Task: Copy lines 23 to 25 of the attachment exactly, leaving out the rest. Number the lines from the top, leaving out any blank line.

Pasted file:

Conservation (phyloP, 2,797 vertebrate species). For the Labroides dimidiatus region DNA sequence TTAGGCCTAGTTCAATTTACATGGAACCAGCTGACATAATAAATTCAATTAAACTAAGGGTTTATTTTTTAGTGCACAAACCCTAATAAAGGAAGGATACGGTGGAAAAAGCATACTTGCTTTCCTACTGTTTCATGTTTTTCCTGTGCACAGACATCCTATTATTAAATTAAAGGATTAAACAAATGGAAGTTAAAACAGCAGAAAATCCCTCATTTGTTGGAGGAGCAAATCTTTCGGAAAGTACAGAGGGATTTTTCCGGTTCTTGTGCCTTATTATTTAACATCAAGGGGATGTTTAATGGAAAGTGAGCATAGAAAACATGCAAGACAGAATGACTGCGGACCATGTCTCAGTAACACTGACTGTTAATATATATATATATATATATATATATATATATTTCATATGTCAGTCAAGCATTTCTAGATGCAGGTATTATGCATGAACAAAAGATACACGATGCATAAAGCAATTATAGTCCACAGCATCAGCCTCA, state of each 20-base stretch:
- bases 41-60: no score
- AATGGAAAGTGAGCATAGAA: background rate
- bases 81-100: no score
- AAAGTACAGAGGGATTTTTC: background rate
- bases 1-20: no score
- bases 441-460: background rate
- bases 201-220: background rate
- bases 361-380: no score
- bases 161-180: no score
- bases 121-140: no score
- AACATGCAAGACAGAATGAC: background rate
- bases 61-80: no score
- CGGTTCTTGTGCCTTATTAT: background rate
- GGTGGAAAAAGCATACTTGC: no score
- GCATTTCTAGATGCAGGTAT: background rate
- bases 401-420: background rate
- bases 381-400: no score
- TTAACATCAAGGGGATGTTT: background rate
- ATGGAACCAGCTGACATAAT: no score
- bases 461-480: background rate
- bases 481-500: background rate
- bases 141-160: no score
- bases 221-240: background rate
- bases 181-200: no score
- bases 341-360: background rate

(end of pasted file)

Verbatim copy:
- bases 141-160: no score
- bases 221-240: background rate
- bases 181-200: no score